Heroin, or diamorphine, is an opioid, typically synthesized as stronger and more addictive than morphine. While the two drugs are closely related, heroin is up to 200x stronger than its medically approved ‘cousin’, and equally more dangerous and addictive. Users often overdose, and more than a quarter of the opioid related deaths in the United States are caused by the drug. Withdrawal symptoms are typically more severe than morphine, but include the same pattern of muscle aches, stomach pain and vomiting, tremors, and cravings.
Most drugs are mentally and physically addictive, and users can have more trouble kicking their mental habits than their physical ones. For example, while many people make it through the first 3-4 days of quitting cigarettes, they often slip up and go back to smoking afterwards, after the worst of the withdrawal symptoms have passed. Getting treatment, including therapy, to help with the mental aspects of detox and recovery can be an important part of ensuring that someone stays clean after detox.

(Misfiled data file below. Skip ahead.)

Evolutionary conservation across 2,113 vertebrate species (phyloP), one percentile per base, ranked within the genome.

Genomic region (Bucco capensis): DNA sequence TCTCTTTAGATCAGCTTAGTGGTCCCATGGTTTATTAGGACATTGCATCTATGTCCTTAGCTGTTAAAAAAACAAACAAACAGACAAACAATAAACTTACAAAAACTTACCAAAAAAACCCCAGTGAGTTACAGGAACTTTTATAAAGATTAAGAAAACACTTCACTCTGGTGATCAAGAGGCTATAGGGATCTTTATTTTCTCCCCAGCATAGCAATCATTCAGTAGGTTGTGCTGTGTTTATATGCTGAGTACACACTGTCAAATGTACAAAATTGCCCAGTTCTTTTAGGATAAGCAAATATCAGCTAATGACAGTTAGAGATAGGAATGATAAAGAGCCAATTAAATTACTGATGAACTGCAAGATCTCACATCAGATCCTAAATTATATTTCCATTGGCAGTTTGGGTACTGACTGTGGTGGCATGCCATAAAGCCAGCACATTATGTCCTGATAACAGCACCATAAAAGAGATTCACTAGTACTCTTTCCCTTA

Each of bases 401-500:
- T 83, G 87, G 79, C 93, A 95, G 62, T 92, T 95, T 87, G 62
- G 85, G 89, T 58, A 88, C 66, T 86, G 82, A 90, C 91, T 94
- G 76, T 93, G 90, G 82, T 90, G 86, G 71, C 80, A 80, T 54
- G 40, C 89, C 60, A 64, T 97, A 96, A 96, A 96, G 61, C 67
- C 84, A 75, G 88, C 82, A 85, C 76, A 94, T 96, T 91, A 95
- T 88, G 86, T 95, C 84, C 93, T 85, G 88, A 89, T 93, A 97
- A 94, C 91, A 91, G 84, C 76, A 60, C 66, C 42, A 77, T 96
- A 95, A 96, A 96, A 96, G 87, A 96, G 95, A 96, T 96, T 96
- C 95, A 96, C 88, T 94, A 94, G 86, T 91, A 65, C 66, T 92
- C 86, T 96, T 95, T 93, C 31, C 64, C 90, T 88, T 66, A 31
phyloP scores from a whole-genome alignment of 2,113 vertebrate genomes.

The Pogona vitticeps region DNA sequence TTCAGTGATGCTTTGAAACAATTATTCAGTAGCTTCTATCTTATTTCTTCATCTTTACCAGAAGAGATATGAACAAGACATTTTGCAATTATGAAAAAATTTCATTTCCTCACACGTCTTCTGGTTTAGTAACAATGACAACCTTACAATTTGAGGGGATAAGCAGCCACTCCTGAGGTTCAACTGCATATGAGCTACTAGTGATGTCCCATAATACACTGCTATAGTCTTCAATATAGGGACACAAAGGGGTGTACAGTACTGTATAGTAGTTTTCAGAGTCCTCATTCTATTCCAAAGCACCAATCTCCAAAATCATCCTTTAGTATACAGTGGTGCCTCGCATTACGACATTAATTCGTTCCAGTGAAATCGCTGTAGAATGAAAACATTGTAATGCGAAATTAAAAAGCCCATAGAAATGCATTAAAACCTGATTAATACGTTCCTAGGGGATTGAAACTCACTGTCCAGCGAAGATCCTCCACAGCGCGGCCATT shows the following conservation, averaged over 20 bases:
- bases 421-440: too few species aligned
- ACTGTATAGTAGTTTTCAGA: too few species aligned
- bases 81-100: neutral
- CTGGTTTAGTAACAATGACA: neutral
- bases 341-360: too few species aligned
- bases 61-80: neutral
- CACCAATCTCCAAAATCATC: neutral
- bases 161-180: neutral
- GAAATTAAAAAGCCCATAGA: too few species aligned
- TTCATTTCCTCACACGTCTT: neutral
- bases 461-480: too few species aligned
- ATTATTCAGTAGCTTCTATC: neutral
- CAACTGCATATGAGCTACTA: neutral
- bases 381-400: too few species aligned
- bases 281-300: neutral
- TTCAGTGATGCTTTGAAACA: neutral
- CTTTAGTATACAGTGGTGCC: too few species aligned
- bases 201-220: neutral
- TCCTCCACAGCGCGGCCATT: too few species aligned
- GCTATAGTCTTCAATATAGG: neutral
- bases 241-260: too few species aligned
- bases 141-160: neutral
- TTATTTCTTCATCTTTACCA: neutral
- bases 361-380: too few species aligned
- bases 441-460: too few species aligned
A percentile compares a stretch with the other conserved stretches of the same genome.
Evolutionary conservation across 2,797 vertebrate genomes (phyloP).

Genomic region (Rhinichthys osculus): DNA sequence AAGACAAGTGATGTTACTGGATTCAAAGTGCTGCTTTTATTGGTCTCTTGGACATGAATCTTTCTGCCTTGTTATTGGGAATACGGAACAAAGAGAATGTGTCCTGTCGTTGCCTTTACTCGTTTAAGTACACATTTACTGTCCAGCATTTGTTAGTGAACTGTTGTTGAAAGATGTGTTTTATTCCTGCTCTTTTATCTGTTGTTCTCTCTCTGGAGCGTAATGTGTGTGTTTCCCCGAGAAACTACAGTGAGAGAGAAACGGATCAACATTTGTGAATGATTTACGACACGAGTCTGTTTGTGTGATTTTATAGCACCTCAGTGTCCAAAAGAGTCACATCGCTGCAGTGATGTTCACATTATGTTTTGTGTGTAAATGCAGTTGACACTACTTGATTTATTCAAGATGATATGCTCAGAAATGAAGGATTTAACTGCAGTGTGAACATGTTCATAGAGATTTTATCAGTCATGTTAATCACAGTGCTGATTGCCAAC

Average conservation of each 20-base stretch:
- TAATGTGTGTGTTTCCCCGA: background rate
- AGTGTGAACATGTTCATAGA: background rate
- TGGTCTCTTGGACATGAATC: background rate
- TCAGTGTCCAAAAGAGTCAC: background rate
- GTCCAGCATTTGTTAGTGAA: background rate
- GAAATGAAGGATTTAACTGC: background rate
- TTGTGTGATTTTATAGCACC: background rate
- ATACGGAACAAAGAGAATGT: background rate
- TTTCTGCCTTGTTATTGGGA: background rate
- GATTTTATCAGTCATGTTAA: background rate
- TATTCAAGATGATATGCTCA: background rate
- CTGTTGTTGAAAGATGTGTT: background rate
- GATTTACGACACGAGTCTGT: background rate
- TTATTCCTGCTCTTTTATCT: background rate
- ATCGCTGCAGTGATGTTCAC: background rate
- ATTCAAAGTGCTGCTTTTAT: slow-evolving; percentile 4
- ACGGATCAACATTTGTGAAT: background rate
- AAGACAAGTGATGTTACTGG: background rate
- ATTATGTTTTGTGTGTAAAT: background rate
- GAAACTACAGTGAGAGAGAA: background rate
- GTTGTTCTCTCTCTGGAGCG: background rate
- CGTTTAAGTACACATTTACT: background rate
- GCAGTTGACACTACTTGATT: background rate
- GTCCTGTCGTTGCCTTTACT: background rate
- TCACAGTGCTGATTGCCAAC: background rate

For users who are very heavily addicted, who might experience strong or even dangerous withdrawal symptoms, most treatment centers offer some form of Medication Assisted Treatment (MAT), with a medication like Suboxone to reduce withdrawal symptoms and prevent cravings during treatment and therapy. This ensure that the recovering addict can make it through recovery, focus on their treatment, and withdraw from their drug safely.
If you or your loved one is struggling with addiction, you can talk to us about addiction treatment programs at our affordable drug and alcohol rehab that fit your needs, contact us today. The Anaheim Lighthouse is a modern and effective addiction treatment center in Southern California.